” He moved into a hallway off the living room and held his hand over the bandanna and his mouth as a second line of protection against the intensifying odor. Ballard followed. The house was a single-level contemporary. She guessed it was built in the fifties, when one level was enough. Nowadays anything going up in the hills was multilevel and built to the maximum extent of code. They passed open doorways to a bedroom and a bathroom, then entered a master bedroom that was in disarray with a lamp lying on the floor, its shade dented and bulb shattered. Clothes were strewn haphazardly over the bed, and a long-stemmed glass that had contained what looked like red wine was snapped in two on the white rug, its contents spread in a splash stain. “Here you go,” Doucette said. He pointed through the open door of the bathroom and then stepped back to allow Ballard in first. Ballard stood in the doorway but did not enter the bathroom.

The victim was faceup on the floor. She was a large woman with her arms and legs spread wide. Her eyes were open, her lower lip torn, and her upper right cheek gashed, exposing grayish pink tissue. A halo of dried blood from an unseen scalp wound surrounded her head on the white tile squares. A flannel nightgown with hummingbirds on it was pulled up over the hips and bunched above the abdomen and around the breasts. Her feet were bare and three feet apart. There was no visible bruising or injury to the external genitalia. Ballard could see herself in a floor-to-ceiling mirror on the opposite wall of the room. She squatted down in the doorway and kept her hands on her thighs. She studied the tiled floor for footprints, blood, and other evidence.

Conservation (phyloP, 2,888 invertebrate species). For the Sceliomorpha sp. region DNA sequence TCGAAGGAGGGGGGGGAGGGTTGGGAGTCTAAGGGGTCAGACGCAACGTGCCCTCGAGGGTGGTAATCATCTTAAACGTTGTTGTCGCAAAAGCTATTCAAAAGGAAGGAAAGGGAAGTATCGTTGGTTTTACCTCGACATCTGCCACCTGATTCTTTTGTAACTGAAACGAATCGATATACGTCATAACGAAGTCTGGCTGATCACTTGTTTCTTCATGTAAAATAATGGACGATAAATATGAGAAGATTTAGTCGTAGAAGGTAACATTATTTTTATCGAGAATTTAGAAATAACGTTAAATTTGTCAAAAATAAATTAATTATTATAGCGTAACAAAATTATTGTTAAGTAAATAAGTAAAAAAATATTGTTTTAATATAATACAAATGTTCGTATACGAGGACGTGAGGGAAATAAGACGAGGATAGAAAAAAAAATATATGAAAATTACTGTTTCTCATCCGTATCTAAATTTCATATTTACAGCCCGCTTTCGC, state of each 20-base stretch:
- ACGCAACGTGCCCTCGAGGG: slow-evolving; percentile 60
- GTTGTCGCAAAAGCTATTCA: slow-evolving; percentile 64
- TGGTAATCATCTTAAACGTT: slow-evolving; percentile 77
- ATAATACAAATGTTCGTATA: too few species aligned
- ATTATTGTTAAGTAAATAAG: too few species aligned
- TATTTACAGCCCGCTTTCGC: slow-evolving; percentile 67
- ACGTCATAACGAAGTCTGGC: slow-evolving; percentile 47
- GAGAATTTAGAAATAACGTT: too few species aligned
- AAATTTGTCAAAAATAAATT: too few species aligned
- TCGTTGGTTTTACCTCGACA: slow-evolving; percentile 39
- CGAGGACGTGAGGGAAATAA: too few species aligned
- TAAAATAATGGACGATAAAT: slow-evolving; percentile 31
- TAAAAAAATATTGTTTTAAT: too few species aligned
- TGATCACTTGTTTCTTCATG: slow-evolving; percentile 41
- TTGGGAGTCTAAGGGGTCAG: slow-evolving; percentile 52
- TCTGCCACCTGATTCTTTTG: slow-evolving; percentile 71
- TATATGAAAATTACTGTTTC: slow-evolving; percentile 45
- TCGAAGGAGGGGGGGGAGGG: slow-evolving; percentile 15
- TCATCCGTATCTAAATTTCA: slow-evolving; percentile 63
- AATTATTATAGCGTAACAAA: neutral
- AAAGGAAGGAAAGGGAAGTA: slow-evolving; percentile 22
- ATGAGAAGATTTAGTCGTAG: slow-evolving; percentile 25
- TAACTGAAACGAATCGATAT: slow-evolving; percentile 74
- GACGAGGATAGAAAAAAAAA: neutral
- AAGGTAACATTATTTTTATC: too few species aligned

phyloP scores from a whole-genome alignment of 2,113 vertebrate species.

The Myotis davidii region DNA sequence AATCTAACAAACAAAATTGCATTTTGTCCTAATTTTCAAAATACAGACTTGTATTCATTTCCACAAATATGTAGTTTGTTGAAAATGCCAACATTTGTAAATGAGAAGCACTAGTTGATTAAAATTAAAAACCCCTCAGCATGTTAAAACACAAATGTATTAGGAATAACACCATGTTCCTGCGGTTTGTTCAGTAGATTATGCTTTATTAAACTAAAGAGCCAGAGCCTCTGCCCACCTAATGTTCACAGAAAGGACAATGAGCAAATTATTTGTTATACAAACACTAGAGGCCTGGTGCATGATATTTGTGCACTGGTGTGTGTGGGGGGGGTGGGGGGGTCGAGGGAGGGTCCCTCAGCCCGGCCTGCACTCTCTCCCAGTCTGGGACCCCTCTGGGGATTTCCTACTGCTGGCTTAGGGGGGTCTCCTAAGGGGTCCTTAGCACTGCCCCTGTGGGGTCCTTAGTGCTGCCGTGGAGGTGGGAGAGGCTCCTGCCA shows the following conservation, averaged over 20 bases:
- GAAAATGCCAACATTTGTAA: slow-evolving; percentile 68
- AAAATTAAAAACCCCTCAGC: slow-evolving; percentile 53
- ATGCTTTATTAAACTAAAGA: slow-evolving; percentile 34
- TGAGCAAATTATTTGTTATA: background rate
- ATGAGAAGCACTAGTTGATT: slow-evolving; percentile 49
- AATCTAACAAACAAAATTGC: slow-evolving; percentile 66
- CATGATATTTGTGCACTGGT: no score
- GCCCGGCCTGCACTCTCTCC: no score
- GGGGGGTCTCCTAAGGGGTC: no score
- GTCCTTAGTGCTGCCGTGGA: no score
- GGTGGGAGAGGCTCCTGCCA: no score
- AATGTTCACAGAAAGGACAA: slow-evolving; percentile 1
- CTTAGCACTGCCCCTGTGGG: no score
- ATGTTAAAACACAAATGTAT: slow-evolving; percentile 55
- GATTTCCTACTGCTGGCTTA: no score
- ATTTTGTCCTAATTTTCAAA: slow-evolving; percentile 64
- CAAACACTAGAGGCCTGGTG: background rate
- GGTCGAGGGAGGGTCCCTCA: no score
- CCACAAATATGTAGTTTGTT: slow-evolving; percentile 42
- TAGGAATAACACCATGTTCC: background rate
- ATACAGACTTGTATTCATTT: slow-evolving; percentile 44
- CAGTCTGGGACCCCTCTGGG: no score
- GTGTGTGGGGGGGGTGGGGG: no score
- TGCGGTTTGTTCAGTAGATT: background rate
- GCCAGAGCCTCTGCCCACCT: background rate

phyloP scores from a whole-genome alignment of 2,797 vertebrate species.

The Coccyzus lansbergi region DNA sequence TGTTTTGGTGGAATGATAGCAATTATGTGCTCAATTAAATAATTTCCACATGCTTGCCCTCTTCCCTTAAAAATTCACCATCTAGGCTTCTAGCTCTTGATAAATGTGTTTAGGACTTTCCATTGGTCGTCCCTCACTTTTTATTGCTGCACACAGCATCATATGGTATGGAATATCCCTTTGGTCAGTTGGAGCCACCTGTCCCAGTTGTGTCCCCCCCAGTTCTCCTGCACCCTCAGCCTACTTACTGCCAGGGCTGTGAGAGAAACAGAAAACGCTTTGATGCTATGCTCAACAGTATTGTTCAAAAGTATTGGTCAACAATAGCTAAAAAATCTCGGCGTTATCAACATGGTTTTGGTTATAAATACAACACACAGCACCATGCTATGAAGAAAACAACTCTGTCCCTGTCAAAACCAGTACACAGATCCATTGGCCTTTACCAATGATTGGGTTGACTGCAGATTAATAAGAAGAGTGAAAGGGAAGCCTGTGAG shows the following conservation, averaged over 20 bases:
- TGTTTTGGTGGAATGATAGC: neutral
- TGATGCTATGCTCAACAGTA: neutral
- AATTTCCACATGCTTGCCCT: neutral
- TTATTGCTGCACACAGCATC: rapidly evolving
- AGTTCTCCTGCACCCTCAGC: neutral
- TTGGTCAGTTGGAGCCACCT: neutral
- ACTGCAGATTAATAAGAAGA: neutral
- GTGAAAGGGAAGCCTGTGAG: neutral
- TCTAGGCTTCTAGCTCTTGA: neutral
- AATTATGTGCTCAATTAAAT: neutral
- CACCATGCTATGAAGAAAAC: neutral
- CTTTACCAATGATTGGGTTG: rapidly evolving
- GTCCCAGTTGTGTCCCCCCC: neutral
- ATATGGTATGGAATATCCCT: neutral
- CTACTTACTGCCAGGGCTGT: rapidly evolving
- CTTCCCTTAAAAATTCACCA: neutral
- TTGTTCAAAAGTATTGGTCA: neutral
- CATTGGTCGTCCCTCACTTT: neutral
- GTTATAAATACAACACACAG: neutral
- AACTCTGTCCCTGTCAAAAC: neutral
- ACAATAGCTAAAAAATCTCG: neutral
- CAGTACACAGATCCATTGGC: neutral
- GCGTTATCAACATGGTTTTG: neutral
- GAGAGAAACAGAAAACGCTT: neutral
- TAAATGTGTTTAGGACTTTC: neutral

Besides the halo that had pooled and dried around the dead woman’s head, an intermittent ribbon of small blood smears was noticeable on the floor between the body and the bedroom. “Deuce, go close the front door,” she said. “Uh, okay,” Doucette said. “Any reason?” “Just do it. Then check the kitchen.” “For what?” “A water bowl on the floor. Go.” Doucette left and Ballard heard his heavy footsteps move back up the hallway. She stood and entered the bathroom, stepping gingerly alongside the wall until she came up close on the body, and squatted again. She leaned down, putting a gloved hand on the tiles for balance, in an attempt to see the scalp wound.

The dead woman’s dark brown hair was too thick and curly for her to locate it. Ballard looked around the room. The bathtub was surrounded by a marble sill holding multiple jars of bath salts and candles burned down to nothing. There was a folded towel on the sill as well. Ballard shifted so she could see into the tub. It was empty but the drain stopper was down. It was the kind with a rubber lip that creates a seal. Ballard reached over, turned on the cold water for a few seconds, and then turned it off. She stood up and stepped over to the edge of the tub. She had put in enough water to surround the drain.

She waited and watched. “There’s a water bowl.” Ballard turned. Doucette was back. “Did you close the front door?” she asked. “It’s closed,” Doucette said. “Okay, look around. I think it’s a cat. Something small. You’ll have to call Animal Control.

” “What?” Ballard pointed down at the dead woman. “An animal did that. A hungry one. They start with the soft tissue.” “Are you fucking kidding me?” Ballard looked back into the tub. Half of the water she had put in was gone. The drain’s rubber seal had a slow leak. “There’s no bleeding with the facial injuries,” she said. “That happened postmortem. The wound on the back of the head is what killed her.

” Doucette nodded. “Someone came up and cracked her skull from behind,” he said. “No,” Ballard said. “It’s an accidental death.” “How?” Doucette asked. Ballard pointed to the array of items on the bathtub sill. “Based on decomp, I’d say it happened three nights ago,” she said. “She turns out the lights in the house to get ready for bed. Probably that lamp on the floor in the bedroom was the one she left on. She comes in here, fills the tub, lights her candles, gets her towel ready.